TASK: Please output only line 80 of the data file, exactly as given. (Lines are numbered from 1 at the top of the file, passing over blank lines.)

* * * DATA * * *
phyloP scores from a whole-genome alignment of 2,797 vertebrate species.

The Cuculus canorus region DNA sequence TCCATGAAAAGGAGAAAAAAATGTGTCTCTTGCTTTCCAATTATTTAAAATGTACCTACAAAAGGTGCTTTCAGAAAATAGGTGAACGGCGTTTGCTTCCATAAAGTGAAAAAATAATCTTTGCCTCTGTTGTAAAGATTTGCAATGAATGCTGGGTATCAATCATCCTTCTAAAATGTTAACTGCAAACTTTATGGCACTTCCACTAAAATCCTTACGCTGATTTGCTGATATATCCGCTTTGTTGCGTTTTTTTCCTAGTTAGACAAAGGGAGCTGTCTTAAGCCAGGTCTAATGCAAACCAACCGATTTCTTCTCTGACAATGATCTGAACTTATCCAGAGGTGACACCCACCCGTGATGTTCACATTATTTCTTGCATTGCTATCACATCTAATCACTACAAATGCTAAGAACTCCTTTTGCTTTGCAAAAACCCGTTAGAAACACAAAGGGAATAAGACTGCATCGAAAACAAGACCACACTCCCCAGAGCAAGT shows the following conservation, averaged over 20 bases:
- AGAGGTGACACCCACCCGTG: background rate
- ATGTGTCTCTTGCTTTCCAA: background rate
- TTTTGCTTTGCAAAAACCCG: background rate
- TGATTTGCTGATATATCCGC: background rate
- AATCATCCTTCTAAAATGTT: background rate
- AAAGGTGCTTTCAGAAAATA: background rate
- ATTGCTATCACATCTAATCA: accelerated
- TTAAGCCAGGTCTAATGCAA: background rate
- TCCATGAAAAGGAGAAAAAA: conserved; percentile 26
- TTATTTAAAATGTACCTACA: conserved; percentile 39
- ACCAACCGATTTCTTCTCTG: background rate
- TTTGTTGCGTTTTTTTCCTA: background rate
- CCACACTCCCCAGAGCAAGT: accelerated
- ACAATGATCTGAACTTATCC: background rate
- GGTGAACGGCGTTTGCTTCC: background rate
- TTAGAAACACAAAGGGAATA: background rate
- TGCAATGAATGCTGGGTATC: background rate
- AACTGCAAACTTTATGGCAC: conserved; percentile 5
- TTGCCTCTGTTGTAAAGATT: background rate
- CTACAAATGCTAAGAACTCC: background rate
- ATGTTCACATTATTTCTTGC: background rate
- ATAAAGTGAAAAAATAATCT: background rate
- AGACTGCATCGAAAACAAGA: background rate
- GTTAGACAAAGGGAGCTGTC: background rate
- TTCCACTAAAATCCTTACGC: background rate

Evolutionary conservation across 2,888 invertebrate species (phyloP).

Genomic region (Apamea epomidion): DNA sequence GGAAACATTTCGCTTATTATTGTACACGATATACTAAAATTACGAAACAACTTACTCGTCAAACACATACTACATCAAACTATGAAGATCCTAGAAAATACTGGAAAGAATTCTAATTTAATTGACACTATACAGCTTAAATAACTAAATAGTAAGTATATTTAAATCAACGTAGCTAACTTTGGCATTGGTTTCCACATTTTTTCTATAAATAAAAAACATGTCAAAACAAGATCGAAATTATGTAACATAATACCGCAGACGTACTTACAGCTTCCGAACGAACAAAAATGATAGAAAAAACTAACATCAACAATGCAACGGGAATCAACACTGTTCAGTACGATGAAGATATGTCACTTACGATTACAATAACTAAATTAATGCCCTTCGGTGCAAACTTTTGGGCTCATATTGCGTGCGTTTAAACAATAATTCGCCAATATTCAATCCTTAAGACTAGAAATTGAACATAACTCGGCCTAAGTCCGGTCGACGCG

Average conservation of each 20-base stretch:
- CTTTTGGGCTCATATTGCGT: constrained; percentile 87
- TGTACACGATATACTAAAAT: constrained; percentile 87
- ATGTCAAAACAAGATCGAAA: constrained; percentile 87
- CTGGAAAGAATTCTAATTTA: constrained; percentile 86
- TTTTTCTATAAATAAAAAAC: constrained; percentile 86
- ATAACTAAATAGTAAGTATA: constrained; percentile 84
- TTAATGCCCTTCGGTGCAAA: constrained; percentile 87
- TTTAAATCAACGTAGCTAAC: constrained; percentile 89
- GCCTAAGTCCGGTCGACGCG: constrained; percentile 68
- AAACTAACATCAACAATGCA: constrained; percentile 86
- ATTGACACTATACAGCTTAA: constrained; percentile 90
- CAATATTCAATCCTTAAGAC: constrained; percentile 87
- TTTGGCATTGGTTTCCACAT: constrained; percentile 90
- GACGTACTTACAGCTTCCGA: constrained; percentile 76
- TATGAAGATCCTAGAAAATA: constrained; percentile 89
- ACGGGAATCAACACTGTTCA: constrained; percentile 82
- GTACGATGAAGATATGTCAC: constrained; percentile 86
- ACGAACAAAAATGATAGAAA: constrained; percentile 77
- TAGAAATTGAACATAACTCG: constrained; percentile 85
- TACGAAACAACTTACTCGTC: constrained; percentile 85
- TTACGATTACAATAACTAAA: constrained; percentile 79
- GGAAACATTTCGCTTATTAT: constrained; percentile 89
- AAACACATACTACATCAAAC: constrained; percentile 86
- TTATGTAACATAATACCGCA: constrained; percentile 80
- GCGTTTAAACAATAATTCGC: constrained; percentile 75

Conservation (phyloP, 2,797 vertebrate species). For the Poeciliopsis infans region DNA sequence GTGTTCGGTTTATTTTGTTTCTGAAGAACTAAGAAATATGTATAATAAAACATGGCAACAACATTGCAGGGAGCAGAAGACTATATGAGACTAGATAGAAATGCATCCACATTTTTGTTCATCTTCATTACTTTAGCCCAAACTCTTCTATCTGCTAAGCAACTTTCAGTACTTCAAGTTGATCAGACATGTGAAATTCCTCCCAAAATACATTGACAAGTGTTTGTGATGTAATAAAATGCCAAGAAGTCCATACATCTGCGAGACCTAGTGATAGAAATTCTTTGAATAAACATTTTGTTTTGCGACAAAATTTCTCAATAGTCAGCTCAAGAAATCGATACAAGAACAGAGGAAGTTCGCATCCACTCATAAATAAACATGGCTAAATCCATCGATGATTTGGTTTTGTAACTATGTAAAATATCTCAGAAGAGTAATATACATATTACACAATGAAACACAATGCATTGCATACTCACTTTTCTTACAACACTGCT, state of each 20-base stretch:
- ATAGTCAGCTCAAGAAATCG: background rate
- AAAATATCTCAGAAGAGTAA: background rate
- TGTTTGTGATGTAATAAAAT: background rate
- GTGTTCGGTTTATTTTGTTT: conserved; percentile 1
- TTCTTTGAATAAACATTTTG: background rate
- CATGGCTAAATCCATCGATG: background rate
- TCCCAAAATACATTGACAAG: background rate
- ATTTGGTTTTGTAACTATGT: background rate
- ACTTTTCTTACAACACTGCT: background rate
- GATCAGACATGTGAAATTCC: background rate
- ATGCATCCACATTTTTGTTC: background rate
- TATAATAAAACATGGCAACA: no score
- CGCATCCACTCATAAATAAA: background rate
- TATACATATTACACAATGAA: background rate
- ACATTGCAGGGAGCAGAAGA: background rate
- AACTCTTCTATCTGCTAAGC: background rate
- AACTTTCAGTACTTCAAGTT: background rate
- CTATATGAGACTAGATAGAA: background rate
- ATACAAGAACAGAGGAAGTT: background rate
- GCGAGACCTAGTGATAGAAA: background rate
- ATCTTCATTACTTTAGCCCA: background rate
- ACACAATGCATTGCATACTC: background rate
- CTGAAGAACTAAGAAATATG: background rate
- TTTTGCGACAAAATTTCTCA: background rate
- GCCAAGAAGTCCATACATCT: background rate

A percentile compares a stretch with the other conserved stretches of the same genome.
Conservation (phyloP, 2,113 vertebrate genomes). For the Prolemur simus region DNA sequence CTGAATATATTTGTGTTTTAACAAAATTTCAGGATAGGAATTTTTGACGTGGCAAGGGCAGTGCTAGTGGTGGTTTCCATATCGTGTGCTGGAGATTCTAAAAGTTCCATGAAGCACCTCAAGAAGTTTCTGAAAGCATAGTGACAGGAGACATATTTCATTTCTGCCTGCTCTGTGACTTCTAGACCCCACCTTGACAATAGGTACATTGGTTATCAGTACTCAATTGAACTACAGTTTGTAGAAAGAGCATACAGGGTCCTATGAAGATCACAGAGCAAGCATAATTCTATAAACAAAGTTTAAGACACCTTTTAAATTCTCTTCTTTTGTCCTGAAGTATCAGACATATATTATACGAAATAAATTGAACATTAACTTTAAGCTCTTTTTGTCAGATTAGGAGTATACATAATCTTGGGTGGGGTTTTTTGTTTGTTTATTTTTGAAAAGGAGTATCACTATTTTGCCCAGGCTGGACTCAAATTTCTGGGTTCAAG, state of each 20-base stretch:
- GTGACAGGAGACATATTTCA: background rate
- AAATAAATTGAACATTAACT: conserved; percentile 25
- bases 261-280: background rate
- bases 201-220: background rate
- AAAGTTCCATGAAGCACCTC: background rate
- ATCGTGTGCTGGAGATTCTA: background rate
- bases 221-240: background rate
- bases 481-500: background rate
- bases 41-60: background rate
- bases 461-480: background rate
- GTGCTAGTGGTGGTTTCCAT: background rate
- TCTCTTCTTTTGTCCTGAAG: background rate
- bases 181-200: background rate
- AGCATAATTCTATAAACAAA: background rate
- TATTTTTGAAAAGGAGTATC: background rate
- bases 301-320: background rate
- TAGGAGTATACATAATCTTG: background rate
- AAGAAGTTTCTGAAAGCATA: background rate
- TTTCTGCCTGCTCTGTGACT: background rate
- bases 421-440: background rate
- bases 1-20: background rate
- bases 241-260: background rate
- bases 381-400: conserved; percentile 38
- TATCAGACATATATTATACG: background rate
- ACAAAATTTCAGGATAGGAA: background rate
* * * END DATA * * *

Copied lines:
- TTTTGCGACAAAATTTCTCA: background rate